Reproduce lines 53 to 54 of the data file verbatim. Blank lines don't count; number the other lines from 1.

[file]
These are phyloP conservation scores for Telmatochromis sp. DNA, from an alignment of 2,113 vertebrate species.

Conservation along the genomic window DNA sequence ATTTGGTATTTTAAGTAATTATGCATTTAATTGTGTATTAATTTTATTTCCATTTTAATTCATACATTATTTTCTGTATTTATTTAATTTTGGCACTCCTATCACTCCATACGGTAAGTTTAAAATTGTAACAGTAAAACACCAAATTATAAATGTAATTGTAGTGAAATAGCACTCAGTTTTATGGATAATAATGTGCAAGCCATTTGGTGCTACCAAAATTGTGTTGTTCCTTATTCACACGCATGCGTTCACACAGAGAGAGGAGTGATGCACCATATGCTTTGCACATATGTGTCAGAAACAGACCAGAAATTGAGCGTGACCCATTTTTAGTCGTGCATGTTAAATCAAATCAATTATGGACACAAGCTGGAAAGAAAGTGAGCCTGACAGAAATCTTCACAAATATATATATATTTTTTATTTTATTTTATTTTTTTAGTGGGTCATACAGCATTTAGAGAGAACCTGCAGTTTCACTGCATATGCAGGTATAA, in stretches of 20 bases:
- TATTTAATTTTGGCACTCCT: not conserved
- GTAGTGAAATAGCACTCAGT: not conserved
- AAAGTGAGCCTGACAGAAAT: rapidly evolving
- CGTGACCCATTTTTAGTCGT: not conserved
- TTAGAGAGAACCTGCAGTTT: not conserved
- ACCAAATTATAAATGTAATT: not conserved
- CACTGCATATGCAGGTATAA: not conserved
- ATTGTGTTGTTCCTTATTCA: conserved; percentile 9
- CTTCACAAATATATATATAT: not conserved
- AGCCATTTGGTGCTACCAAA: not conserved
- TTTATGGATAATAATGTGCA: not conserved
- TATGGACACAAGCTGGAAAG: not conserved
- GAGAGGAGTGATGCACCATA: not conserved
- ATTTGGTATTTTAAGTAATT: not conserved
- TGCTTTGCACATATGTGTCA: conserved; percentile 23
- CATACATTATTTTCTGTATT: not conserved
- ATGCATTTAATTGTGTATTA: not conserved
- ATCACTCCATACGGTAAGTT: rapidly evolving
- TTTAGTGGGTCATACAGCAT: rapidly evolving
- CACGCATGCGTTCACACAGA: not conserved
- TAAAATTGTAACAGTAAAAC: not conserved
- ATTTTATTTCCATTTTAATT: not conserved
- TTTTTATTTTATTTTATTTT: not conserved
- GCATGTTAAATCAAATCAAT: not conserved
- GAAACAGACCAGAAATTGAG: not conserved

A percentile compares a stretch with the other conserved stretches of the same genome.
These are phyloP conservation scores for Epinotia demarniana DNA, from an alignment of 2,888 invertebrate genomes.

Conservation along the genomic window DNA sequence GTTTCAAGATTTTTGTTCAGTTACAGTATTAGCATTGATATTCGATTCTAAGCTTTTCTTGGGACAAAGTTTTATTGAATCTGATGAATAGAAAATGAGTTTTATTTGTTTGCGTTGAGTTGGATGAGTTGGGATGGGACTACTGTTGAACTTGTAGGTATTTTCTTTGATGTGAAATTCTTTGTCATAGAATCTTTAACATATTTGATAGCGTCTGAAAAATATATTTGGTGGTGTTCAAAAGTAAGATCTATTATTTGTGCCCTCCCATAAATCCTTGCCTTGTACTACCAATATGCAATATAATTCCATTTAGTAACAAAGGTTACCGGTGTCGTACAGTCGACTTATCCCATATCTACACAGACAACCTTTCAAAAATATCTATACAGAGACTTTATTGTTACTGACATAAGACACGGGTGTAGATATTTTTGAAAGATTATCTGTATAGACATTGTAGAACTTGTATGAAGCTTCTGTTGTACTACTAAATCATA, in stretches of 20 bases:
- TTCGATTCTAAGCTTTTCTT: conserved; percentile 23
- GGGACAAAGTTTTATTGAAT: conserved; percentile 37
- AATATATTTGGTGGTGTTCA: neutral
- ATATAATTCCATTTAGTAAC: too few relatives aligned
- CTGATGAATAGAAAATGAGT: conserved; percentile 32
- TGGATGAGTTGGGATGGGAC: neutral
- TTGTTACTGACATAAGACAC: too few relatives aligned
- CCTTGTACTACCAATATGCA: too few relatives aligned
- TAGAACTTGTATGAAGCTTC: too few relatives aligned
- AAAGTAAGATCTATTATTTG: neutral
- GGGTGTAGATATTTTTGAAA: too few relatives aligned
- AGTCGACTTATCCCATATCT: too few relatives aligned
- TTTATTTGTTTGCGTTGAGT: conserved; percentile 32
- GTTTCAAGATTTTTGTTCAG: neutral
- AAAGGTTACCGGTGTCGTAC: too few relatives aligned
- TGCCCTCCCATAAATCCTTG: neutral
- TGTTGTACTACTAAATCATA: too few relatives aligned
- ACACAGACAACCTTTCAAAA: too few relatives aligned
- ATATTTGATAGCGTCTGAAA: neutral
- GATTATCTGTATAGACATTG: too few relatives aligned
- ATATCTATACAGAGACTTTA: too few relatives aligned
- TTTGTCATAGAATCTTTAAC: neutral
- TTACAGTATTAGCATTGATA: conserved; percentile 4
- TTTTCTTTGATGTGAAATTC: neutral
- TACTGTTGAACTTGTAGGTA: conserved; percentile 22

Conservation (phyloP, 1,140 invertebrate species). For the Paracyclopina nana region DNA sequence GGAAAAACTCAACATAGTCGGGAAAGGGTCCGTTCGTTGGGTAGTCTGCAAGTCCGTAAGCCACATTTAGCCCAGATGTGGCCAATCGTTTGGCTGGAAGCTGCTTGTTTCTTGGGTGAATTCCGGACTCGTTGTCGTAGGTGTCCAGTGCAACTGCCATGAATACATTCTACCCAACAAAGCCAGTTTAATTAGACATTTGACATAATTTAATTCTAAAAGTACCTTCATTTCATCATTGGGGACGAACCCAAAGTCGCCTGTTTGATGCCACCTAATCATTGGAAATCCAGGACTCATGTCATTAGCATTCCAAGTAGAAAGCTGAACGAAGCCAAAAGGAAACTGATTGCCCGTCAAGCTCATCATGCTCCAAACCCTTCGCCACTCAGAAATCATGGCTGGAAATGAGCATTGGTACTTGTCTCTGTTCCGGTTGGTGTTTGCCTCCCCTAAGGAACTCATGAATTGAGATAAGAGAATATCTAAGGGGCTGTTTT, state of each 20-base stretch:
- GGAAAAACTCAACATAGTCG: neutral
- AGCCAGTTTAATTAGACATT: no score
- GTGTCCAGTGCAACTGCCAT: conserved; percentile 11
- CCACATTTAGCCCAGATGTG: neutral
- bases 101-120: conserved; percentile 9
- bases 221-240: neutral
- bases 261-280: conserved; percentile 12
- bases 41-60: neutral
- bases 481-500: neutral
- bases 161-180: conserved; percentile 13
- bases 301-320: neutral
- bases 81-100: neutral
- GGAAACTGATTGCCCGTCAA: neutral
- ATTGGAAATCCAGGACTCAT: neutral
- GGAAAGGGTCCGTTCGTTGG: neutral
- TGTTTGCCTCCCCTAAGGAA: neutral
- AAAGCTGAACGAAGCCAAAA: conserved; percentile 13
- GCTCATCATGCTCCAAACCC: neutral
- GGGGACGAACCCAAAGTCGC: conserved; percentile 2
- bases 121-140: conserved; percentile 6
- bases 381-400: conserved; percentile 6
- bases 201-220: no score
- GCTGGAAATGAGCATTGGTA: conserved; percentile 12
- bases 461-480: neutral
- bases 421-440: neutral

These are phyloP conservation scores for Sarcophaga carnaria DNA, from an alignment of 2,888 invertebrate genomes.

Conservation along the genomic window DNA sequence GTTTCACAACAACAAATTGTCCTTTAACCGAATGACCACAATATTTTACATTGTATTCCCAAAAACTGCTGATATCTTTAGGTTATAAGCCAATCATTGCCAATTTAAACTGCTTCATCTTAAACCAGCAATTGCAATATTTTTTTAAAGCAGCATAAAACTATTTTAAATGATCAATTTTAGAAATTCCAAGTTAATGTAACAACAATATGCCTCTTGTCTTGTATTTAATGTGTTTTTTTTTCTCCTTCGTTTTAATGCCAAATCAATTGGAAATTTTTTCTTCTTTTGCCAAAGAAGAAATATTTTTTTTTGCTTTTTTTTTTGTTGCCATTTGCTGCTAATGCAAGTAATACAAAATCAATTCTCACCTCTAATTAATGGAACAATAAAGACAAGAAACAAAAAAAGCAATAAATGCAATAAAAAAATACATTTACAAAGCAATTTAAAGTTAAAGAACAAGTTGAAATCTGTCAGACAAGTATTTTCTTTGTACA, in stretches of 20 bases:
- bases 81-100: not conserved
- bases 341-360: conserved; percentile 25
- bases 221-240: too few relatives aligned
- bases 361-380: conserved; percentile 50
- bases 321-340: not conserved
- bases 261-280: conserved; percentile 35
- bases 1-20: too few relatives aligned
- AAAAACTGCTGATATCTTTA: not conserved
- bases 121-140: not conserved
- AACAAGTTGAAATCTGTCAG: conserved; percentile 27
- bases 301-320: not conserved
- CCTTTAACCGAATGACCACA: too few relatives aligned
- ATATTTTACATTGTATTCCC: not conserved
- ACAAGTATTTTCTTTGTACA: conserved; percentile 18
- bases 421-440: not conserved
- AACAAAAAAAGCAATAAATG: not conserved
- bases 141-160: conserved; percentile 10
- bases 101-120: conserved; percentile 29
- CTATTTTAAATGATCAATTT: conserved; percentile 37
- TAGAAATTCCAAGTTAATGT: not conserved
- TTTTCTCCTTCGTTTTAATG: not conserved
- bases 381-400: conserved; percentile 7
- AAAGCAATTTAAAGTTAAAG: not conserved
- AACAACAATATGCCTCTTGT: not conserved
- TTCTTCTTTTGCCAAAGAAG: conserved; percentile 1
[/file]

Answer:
- TTACAGTATTAGCATTGATA: conserved; percentile 4
- TTTTCTTTGATGTGAAATTC: neutral